Of all the things we wanted to check out at Photokina 2014, the Fuji X100T was one thing I was a little unsure about. Having only bought the previous model, the X100s, back in January this year, I wasn’t sure how much I really wanted to see this. It’s a bit like going shopping during the sales and knowing you’ll find that dress you just spent a fortune on at 50% off. Still, I was keen to see what improvements Fuji had made and what was completely new. Most importantly I wanted to know, is it worth the upgrade?
Well to answer that I guess we need to know; what’s different? On the outside there have been a few tweaks, most noticeably the dial on the back of the body has gone and the LCD screen is larger, with double the resolution of the X100s. I suspect most people won’t mourn the loss of the wheel on the back (Fuji seem to get a lot of flak for the size of their buttons – not a euphemism, I should say – but for someone with hands the size of a small child this has never been a problem for me).
The addition of an extra stop on the exposure compensation (taking it from 2 stops to 3) is a very welcome addition. Shooting HDR on the X100s has always been quite tricky to say the least and so the addition of an extra stop should make it slightly easier, in theory anyway. Another nice touch is the added Classic Chrome film simulation mode; one thing Fuji absolutely nail is their straight-out-of-camera jpegs and it is pretty much down to their fantastic film simulation modes (I’m a big fan of the way the colours pop on the Velvia simulation mode and from what I have seen so far, Classic Chrome also looks like a winner).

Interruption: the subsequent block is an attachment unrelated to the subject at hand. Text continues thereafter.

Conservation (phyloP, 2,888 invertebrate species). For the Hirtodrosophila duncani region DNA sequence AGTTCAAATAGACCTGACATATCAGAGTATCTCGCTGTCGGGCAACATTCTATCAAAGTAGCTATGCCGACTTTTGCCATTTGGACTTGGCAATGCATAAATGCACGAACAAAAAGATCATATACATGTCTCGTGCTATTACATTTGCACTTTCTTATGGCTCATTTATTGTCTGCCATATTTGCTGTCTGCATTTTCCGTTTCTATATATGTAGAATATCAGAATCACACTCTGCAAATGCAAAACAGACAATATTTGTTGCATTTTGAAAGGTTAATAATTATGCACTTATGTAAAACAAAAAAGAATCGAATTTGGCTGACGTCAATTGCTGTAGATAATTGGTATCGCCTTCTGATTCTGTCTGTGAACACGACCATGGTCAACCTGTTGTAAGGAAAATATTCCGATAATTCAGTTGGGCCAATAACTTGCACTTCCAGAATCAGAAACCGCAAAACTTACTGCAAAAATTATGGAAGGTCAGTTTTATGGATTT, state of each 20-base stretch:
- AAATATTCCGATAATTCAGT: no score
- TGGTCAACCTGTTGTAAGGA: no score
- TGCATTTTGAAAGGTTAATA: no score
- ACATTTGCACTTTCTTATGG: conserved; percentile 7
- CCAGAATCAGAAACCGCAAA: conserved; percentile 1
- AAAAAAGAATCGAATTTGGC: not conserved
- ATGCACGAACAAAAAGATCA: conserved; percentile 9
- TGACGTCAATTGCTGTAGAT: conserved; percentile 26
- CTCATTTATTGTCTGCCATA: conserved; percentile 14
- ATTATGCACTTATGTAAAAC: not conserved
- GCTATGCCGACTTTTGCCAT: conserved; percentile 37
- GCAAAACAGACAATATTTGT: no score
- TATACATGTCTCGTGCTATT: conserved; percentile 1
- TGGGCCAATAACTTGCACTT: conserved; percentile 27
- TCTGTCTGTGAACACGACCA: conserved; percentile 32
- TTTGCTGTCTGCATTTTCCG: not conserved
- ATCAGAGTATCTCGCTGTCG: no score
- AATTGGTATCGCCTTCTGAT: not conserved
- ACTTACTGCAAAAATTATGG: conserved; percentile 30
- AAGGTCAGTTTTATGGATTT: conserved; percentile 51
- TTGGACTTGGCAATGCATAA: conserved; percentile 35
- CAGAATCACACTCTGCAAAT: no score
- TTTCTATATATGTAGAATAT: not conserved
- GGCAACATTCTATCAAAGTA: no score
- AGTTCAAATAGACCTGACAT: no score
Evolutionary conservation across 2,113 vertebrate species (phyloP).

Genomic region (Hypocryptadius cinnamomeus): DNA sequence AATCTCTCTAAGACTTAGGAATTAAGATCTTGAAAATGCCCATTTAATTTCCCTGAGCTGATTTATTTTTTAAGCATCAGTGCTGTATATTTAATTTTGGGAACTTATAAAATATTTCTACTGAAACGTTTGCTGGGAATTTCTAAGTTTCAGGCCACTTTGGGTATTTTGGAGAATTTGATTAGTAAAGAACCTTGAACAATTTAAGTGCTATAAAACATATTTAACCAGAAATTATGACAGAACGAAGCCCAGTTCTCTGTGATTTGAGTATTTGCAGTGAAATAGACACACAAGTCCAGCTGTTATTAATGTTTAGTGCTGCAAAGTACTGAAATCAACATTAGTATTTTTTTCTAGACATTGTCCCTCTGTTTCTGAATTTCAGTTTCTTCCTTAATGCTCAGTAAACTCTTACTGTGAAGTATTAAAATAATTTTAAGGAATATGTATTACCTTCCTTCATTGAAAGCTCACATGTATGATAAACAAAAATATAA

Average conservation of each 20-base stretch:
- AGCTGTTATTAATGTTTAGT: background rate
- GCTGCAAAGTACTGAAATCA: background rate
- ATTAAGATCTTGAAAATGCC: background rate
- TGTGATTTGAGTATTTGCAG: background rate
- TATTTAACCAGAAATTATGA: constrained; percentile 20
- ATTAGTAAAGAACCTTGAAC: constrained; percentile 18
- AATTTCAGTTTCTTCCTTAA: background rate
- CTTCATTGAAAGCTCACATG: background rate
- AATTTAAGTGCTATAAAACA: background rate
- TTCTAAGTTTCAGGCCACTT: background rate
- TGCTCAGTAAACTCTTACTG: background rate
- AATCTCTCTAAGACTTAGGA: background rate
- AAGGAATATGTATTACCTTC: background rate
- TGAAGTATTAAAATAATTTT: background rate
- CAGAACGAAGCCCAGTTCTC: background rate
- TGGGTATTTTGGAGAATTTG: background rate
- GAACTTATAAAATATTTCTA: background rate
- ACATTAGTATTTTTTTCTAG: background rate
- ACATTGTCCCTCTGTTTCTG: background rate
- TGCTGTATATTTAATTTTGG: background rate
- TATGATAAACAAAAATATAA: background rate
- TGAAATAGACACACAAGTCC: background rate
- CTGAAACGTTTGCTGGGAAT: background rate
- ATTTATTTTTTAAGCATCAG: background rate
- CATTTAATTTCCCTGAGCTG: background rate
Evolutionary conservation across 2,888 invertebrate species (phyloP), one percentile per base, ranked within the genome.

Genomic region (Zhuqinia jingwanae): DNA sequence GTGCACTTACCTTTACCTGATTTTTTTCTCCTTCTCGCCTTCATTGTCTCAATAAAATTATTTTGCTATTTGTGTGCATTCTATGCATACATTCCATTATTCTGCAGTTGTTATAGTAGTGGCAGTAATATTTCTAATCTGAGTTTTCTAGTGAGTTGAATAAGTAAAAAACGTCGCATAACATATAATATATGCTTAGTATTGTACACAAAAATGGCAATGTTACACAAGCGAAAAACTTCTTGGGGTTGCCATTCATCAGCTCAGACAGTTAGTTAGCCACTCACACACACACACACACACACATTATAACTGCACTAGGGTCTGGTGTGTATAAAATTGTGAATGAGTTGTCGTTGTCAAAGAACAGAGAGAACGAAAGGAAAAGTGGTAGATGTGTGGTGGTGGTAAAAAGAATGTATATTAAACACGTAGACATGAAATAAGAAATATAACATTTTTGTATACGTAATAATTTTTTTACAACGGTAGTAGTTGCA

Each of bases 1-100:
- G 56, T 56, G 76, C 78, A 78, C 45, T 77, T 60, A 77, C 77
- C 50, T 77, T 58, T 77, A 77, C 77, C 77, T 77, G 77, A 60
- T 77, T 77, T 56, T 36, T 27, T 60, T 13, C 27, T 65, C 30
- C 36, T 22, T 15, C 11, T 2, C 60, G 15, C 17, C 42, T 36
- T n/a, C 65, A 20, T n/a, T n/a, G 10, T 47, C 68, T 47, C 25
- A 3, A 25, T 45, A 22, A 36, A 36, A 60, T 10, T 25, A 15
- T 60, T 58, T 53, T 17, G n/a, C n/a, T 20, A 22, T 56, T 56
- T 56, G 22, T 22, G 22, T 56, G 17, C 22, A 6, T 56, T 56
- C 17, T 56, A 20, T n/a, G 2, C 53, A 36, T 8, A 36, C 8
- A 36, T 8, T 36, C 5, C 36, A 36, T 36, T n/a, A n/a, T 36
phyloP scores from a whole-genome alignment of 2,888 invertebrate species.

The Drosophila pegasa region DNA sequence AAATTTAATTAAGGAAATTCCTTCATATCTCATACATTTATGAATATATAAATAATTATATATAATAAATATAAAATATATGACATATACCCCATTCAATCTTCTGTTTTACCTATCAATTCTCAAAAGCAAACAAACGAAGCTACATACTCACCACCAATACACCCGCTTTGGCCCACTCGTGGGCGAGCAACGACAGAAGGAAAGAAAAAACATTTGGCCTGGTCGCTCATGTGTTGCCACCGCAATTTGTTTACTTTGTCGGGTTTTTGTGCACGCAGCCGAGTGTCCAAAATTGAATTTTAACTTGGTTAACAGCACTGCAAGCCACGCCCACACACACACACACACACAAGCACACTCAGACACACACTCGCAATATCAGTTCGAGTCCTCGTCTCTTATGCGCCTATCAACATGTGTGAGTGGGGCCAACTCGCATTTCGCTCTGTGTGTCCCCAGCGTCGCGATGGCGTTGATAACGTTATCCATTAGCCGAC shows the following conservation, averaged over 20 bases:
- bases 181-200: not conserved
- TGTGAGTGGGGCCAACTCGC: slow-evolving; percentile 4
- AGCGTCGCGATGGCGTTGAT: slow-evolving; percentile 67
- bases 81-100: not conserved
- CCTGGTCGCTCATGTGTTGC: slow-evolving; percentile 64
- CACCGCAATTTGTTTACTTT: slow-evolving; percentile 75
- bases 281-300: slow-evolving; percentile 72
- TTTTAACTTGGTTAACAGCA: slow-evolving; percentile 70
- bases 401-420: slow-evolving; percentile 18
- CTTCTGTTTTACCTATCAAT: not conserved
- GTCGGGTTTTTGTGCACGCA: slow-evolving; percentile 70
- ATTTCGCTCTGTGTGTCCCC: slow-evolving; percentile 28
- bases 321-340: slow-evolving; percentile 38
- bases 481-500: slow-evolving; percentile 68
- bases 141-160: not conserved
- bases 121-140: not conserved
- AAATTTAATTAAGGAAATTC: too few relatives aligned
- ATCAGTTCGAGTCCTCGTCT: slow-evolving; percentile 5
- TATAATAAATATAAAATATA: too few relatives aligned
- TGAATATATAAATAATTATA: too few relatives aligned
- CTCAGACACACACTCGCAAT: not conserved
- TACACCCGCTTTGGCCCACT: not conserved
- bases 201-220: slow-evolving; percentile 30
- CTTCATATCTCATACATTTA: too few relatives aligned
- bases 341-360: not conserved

Aside from the other tweaks here and there and the all-round improved video quality, the big difference seems to be the viewfinder. Fuji have added an in-viewfinder electronic display (almost like picture-in-picture) to help with manual focusing; it really allows you to fine tune your focusing and is a really nice addition (not to mention just a little bit clever).
Ultimately though, at this stage I think I’ll stick with my X100S. One of the great things about Fuji is their dedication to their existing users and the consistent improvements they provide through firmware updates. Sure the X100T has some nice new additions which no amount of firmware upgrades will produce on the X100s, but for now there just isn’t enough, for me at least, to justify upgrading.
Patches & Flash